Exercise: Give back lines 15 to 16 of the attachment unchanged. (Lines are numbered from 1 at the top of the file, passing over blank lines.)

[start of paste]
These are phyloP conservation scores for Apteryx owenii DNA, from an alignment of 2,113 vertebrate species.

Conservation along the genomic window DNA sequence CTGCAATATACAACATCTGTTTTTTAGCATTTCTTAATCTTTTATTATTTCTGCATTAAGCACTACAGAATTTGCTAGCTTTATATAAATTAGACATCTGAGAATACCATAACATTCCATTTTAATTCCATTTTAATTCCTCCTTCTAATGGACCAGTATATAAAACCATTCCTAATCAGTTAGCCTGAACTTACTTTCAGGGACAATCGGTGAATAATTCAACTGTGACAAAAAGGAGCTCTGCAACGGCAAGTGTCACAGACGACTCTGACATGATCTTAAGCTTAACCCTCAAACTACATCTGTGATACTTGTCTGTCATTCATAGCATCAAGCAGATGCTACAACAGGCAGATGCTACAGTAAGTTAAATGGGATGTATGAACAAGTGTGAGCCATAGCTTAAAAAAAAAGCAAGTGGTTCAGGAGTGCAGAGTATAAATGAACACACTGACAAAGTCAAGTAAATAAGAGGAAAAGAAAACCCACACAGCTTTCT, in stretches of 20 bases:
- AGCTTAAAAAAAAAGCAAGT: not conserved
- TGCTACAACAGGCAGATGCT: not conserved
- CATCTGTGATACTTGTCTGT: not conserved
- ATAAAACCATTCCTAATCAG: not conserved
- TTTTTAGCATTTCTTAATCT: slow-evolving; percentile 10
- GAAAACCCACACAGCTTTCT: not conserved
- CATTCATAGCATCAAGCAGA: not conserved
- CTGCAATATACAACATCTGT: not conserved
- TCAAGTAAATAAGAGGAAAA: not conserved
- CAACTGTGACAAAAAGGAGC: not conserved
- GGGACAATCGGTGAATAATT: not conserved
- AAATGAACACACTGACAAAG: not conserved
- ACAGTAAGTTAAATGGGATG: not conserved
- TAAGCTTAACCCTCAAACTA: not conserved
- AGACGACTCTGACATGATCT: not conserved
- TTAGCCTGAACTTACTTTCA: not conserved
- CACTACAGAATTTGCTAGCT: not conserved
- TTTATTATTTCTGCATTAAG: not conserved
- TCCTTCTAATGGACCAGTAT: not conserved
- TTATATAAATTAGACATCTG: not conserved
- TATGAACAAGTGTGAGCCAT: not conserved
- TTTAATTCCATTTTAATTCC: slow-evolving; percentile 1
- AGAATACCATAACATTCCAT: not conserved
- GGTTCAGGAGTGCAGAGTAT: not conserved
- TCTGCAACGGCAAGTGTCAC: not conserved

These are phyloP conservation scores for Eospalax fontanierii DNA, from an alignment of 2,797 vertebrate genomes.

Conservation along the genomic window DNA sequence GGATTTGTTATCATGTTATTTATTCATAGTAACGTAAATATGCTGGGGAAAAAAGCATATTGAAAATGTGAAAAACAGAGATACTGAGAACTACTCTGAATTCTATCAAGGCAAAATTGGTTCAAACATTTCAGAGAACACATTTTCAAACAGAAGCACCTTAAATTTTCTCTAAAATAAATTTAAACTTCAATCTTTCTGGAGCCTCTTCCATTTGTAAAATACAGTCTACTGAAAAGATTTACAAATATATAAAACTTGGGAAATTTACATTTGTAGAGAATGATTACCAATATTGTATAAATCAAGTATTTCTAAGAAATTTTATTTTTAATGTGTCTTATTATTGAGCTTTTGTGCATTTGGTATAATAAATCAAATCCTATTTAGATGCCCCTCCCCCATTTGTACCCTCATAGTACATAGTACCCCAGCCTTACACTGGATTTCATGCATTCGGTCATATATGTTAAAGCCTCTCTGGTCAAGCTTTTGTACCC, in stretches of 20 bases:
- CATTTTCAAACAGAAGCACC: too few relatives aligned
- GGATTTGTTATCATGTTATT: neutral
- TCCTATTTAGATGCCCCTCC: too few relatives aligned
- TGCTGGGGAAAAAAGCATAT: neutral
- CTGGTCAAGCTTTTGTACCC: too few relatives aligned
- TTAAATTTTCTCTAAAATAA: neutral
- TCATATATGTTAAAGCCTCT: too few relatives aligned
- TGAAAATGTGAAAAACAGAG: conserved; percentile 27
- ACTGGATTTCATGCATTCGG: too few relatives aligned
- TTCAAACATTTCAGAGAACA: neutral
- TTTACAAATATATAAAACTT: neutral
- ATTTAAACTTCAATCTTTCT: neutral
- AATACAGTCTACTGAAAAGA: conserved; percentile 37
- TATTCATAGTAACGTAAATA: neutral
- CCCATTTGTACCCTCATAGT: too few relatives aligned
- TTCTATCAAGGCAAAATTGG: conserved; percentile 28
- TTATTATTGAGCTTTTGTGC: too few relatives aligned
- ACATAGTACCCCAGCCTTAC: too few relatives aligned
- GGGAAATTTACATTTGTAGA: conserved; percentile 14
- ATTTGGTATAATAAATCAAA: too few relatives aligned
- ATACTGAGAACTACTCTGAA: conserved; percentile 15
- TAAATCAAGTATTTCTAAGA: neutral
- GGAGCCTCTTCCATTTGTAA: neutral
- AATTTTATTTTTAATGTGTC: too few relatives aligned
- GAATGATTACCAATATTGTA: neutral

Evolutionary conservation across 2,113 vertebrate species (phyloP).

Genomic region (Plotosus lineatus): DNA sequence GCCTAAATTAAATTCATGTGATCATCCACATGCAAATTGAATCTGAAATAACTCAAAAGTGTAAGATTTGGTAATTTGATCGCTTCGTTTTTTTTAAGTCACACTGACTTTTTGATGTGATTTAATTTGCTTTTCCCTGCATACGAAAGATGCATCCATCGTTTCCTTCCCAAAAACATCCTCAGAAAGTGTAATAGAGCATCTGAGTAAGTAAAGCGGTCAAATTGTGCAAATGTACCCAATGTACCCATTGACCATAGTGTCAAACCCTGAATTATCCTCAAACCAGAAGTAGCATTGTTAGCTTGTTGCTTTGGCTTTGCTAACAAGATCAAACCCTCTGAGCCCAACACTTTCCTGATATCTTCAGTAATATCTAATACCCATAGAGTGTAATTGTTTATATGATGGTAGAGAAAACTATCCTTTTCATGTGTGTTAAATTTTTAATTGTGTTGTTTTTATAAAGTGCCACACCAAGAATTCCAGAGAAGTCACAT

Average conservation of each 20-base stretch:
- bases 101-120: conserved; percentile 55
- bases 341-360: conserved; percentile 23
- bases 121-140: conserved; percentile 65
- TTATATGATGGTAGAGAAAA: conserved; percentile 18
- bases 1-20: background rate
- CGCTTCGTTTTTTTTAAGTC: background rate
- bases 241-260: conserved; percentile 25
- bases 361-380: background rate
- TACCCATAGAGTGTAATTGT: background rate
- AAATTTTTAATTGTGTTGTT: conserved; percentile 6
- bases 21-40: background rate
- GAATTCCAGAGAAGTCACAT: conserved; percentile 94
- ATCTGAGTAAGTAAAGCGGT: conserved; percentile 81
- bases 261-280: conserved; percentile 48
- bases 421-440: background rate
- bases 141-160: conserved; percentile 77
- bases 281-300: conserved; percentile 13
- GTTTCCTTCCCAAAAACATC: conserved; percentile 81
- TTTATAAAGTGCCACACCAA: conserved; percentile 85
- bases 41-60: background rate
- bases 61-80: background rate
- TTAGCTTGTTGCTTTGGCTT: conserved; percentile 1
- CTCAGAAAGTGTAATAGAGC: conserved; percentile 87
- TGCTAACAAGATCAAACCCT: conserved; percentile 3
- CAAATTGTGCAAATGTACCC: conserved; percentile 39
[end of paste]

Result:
- ACAGTAAGTTAAATGGGATG: not conserved
- TAAGCTTAACCCTCAAACTA: not conserved